Chuck the Truck's 52 Chevy - Cruise Install; Defroster Upgrade; Folding Seatback; Four Years

Cruise Control Installation, Defroster Upgrade, Folding Seat Back, and 4-Year Update

Cruise Control Installation

Baby brudder dearest mentioned it first when I gave him the opportunity to drive my truck on a fishing trip,
"My right leg is cramping up!"
Well, after he mentioned it, I couldn't forget it. The angle between the seat and the throttle combined with the lack of a hump to brace my foot against made long drives painful. I was blaming my old joints, but if brudder complained there must be something to it. To remedy the situation, I purchased a Dakota Digital Electronic Cruise Control from Summit. I wanted the electronic over vacuum for consistancy, and I picked the Dakota unit because it included a Vehicle Speed Sensor instead of the pain-in-the-dupa magnets.

This is the kit that turned out to be a Rostra cruise, but Dakota added the VSS, and include a bit of extra "hot rod" instructions. A visit to the Rostra site reveals that they have no desire to acknowledge pre-1996 vehicles, so I was OK with it. Summit sent the wrong switch, a turn signal stalk rather than the dash switch I asked for, but more than compensated me when I complained. I used my own switches.



The first step and an easy one was to install the VSS. Disconnect the speedo cable and mount the VSS inline.





Next I ciphered out where to mount the box and where I was going to attach the cable. The box works well on the firewall. I realized that with my bellcrank for the TV cable, my connection had to be on the pedal side of the bellcrank or the trans wouldn't necessarily "see" the throttle opening because of the cable between the bellcrank and carb. I'm amazed I figured that out before burning up a trans!





The Rostra instructions are a tad fuzzy. After determining that my throttle travel was less than 1-5/8" and I would have to add three beads to lengthen the cruise cable (it does seem backwards), I didn't know if I could add MORE than three beads. A little ciphering told me it should be fine - it just pulls. Another thing they didn't mention is where the cruise cable should be anchored - with slack at idle or full throttle. Again, I ciphered and reciphered, and anchored the cable so that there is just enough slack at idle for the throttle to completetly close. It works.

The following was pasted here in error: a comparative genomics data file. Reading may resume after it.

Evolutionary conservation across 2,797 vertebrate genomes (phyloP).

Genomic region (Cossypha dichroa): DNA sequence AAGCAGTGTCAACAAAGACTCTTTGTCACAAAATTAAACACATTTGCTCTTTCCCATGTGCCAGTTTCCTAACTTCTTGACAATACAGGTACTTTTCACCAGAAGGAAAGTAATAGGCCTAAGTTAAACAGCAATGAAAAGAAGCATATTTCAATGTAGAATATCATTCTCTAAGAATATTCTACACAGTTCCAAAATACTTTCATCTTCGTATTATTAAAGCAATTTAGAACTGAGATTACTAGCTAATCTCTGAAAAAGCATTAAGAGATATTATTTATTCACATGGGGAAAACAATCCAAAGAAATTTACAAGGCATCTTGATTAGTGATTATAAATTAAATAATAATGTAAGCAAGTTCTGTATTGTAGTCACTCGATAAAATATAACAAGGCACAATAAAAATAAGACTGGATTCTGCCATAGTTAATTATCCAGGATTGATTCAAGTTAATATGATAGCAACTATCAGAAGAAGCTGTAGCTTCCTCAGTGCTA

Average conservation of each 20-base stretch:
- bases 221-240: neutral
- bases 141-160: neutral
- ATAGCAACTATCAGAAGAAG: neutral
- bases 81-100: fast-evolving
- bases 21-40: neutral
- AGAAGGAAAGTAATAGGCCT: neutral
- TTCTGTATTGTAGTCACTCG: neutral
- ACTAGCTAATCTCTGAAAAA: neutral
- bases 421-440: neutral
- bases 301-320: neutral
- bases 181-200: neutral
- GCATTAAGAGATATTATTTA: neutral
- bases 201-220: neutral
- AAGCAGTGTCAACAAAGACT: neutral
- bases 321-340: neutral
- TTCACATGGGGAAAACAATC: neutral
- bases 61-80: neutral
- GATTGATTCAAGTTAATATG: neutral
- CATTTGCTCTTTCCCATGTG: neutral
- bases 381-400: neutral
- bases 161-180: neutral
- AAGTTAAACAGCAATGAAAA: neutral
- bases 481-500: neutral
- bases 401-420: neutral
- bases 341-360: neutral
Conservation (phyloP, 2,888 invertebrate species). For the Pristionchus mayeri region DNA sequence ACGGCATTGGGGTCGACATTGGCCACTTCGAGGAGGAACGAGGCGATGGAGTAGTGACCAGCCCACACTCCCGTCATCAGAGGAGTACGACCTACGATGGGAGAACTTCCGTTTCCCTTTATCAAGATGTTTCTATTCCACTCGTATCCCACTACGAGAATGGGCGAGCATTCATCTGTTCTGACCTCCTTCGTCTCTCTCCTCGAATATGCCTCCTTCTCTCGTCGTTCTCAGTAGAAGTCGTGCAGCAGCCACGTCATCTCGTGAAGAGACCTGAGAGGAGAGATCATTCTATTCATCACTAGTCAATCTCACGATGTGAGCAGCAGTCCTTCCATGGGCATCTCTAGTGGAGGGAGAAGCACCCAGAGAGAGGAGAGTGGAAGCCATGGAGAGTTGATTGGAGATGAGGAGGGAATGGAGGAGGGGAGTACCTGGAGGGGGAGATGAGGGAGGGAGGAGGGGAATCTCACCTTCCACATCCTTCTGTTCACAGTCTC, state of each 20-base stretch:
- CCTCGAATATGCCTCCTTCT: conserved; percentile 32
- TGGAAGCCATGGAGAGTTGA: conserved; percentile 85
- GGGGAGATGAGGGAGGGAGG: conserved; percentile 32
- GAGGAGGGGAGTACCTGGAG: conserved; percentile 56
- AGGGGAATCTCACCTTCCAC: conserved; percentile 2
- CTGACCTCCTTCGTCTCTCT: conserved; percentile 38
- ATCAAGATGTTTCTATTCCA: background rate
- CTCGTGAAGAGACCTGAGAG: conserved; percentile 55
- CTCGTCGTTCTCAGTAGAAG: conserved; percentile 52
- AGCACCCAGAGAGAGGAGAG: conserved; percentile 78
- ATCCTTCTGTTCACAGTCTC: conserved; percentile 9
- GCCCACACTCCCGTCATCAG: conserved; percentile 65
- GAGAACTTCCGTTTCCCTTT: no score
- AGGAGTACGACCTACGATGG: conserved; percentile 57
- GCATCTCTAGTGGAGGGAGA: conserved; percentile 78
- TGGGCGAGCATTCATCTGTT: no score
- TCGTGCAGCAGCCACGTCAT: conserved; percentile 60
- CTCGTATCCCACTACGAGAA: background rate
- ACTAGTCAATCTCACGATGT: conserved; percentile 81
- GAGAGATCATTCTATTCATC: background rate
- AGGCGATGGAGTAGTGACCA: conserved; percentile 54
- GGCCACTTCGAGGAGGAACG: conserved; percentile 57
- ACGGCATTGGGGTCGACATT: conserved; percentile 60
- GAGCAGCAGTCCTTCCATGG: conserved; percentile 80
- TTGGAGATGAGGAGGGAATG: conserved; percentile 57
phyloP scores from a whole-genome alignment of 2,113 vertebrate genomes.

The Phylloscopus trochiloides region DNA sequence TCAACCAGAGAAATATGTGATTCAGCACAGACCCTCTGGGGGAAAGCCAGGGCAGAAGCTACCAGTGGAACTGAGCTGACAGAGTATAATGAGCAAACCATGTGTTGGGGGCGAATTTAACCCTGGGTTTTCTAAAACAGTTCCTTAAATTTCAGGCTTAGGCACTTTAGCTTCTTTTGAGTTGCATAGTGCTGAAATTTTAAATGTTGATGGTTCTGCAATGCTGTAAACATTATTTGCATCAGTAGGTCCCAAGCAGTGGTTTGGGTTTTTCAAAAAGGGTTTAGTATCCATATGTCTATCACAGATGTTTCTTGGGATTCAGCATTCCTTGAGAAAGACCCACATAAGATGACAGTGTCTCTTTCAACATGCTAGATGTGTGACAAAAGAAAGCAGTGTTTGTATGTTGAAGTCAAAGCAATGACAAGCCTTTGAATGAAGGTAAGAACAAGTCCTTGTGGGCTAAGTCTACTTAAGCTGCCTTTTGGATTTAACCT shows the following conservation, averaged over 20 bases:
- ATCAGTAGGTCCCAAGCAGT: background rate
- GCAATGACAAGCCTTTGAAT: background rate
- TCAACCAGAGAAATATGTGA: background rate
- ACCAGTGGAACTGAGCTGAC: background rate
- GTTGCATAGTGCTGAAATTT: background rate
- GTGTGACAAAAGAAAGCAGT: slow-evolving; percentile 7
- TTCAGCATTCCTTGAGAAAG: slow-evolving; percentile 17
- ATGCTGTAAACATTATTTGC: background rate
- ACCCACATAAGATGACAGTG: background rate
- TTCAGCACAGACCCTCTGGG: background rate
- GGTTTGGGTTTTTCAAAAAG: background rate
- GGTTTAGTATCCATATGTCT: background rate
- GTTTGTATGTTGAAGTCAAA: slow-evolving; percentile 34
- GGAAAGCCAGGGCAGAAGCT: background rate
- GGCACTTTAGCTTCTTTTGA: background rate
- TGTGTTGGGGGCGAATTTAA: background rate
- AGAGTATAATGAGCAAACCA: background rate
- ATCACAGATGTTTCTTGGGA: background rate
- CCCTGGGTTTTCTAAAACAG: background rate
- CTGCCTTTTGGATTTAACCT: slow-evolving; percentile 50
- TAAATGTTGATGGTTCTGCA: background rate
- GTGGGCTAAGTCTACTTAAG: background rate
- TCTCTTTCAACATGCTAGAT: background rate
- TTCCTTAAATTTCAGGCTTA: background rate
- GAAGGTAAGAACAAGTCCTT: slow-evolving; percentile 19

The installed cruise. Most of the wiring is simple and straightforward per the Dakota instructions - hot, ground, coil, speed sensor, and switches. If I had their switch pack, the switches just plug in with no ciphering necessary. For switches, I used an on-off toggle under the dash, and a "momentary on-off-momentary on" toggle on on the dash. If you do like I did or have trouble with the unit operating, be advised that the Rostra wiring diagrams have "Off" and "On" reversed in the Normally Open switch diagram. The truth table for which switch wires are hot at the various switch/key combos is all fubar. They do have an improved table online.

Once installed you have to set the programming switches on the box. Mine is working well with 1,3,4,8, and 11 on, the rest off. I have no clue what "SetUp Timer" means, but I tried all the six cylinder combos and it's smoothest at "low". It is a real pleasure to be able to stretch out and relax that right leg on a trip. Worth every penny. (06/06/06)




Defroster Upgrade for a Fresh Air Heater

Last winter, the blower fan was making a racket, so now that it's warm I pulled it apart. The hub had separated from the wheel so I got a new fan from American Classic. During my trial fit and test, I realized I could get more air out of the defroster with a bit of tin work (they must've had really cold toes 50 years ago). This picture shows the lever in the full defrost position and the defrost blade nearly kisses the new "diverter". You can see that without the diverter a lot of air still comes out the "foot warmer" section. I had already blocked the passenger side of the "foot warmer" since it was toasting my passenger's toes (yes, dear).



With the lever in full "foot" position I still get plenty of airflow out the bottom. The louvers right of center are still always open. The cab stays plenty warm.



For maximum heat be sure to use Arizona license plates. The diverter is simple to make with just a pair of tinsnips and I bent it by hand. I used the existing hole for bolting it in place. Now all I need is a good frost to see how much difference it makes.



Well heck! I heard some of y'all saying,
"Dadgummit Chuck, how can I do it in situ?"